This article was originally written by Michael Hall - gently edited by The Coaching Room
“The stupidity of people comes from having an answer for everything. The wisdom of the novel comes from having a question for everything. The novelist teaches the reader to comprehend the world as a question. There is wisdom and tolerance in that attitude.” - Milan Kundera
While questions are powerful, and the right question at the right time can actually unleash potentials and enable them to become actual in a person’s life, yet not all questions are useful, effective, or life-supporting. This is especially true of questions that are vaguely phrased and/or questions with vague terms. Such questions in them can actually either encourage limitations or create limitation.
How bad do you feel now that you know that you really do lack X competency?
Some questions are unanswerable. Wendell Johnson in People in Quandries (1946) gives these examples: “Why was I born? “Should I get married? Is it right to make a lot of money? What is the meaning of life? Am I a failure?
There’s an interesting thing about answers. Answers that are inaccurate, false, and even crazy, can non-the-less be comforting. Now imagine that! How is that possible? It’s possible because answers operate as the end-game of questions in that they stop the inner mental search!
“People in quandaries are peculiar not only because they persist in asking themselves ... vague and unanswerable questions, but also because they don’t realise that their questions are unanswerable. In fact, they don’t seem to realise that their maladjustment is in any way related to their persistence in asking, and in trying to answer, such questions. They seem quite puzzled by the suggestion that their questions need rewording. ... they want answers, absolute, now-and-forever, correct answers. ... Answers can be very relaxing.”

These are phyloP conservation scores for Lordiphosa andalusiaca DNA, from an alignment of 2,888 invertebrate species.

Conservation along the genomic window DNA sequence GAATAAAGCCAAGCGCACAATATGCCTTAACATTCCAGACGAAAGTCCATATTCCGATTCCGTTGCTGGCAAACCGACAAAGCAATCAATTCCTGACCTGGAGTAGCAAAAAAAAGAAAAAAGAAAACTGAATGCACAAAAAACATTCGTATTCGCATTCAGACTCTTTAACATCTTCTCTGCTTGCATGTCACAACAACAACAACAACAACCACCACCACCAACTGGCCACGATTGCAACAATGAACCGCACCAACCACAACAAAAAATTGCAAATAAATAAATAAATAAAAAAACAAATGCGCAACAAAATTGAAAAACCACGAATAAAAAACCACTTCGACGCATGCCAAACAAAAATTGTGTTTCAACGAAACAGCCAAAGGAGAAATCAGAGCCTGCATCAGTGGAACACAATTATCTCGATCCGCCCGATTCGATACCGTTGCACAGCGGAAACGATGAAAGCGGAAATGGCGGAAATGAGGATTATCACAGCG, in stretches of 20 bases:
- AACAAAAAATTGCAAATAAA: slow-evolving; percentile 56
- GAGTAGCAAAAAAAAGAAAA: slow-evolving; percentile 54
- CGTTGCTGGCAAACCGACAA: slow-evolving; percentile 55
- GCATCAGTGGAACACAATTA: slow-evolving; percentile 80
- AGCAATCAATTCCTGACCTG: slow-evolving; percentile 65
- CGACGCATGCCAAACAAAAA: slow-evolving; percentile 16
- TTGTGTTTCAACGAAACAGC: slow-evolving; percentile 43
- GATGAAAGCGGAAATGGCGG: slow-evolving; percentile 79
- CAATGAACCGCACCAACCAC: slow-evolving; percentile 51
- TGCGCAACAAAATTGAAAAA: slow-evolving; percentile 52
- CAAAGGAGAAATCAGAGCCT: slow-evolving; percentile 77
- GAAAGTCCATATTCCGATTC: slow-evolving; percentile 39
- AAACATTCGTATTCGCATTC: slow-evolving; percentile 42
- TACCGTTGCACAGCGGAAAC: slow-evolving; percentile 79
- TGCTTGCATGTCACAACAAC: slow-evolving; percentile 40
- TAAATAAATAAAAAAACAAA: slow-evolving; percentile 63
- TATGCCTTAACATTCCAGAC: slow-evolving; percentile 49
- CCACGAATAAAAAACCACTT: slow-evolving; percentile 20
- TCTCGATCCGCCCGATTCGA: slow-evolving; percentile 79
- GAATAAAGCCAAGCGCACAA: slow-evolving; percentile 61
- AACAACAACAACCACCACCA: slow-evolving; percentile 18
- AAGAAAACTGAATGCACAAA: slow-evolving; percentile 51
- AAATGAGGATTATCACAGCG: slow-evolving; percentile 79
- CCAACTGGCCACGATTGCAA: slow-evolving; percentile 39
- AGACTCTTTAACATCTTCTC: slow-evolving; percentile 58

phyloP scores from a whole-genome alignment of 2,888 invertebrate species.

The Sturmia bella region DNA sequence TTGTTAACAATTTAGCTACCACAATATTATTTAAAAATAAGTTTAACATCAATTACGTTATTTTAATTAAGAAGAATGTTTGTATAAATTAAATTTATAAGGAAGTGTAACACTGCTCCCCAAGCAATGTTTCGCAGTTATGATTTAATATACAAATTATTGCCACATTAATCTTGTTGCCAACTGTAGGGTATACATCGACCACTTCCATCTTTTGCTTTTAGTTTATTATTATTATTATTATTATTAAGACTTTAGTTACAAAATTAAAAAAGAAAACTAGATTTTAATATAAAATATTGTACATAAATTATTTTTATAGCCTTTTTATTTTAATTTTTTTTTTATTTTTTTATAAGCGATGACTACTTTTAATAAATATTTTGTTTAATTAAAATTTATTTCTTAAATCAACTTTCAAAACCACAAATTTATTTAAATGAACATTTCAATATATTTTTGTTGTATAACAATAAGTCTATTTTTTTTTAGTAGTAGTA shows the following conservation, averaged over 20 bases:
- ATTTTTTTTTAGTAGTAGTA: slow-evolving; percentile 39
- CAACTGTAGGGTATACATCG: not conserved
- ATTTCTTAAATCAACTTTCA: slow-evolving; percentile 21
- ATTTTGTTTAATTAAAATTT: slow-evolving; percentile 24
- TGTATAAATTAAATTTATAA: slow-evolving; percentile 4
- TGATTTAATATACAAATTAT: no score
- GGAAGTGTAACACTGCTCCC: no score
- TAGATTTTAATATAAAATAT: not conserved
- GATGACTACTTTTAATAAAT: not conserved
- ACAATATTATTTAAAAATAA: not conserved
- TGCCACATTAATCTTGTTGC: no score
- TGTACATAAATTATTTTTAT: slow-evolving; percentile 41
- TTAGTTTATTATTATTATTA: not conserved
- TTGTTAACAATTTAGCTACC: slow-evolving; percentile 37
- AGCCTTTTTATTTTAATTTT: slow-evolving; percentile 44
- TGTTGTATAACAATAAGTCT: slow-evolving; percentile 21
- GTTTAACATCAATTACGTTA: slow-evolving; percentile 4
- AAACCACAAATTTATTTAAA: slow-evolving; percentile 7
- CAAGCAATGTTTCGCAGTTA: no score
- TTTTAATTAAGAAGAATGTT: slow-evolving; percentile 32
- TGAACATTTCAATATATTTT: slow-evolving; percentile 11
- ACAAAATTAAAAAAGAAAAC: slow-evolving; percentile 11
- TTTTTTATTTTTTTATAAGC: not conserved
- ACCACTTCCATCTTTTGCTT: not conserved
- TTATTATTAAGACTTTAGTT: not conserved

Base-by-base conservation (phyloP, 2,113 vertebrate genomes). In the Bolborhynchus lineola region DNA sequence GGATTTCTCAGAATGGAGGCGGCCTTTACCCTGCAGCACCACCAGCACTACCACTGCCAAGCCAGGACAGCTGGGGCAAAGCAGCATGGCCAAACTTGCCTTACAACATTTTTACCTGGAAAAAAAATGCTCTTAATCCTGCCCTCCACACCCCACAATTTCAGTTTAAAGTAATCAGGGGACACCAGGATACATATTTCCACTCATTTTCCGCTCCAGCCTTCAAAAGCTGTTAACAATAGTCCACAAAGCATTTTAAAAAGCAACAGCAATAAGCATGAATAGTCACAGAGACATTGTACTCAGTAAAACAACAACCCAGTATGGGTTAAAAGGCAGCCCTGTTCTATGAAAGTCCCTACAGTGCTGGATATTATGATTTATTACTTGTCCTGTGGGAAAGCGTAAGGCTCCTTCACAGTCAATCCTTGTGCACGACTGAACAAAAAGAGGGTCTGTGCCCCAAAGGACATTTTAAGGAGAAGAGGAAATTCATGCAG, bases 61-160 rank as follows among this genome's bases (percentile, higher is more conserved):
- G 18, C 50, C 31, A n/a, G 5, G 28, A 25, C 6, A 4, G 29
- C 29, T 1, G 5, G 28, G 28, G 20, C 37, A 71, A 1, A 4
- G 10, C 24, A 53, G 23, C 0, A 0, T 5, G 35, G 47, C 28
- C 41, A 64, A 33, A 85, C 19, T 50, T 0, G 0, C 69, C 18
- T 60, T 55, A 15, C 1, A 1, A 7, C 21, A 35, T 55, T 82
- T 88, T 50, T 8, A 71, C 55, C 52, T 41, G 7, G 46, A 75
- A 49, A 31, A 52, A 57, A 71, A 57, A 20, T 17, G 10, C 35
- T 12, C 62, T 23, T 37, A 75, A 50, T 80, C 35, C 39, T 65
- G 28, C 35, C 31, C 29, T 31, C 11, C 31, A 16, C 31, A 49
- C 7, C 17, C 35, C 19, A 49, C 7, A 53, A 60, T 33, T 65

From this realisation we need to put out a warning: Beware of Answers— They can be Dangerous to your Curiosity, Learning, and Development! With an answer, we can feel that we have settled an inquiry and there’s nothing else to explore. With an answer, we can feel that “I now know” there’s nothing else to be said. There’s nothing else to be added to it and no additional richness to be contributed.
Now involved in the kind of thinking that leads to these conclusions is an assumption, namely, “There is one answer to a question.” Consequently, when we come upon an answer, which may be legitimate and valid for what it offers, we are generally quick to conclude that the search is over, let’s move on to the next problem to solve. Yet when it comes to answers, a question can have multiple answers and the answers can range from satisfying to very satisfying to very resourceful, and on to brilliant. So being satisfied with one answer and especially with “the first answer” is dangerous and blinding. It can shut down your search for truly great answers.
It’s paradoxical. We ask questions to get answers and yet if we settle for the first answer or for one answer, we often can end up in a position that’s worse than where we began. What then shall we do?
Heeding the warning that answers can be dangerous, we can hold our celebrations when we get an answer to see if there are additional answers as well. Then we can “quality control” the answers to check if they are good answers, resourceful answers, relevant answers, and the best quality answers. We can ask additional questions to check for cognitive biases or fallacies in the answers. We can ask a question-after-the-last-question.
For example, “If that is the answer to the question, what is the question I can or should now be asking?”
When I do “Q-and-A” sessions at trainings and seminars and places— sometimes a question asked does not really allow me to follow-up with the kind of response that adds additional value to the person asking. The question may be mis-formed in some way, may have too many presuppositions in it, may be too convoluted, etc. The challenge I’ve experienced is— “How do I answer the real question, the question behind the question and provide ideas or “answers” that will enhance the person?”
Sometimes a biased question, or one limited by the way it is phrased, essentially prevents me from directly answering it. First I either have to explore with the person what they are really wanting to know or rephrase the question. Otherwise a technically “true” answer can become untrue or at least unuseful. Answers, just like questions, are not always as simple or straightforward as they may seem or we may wish. They can be biased in all sorts of ways.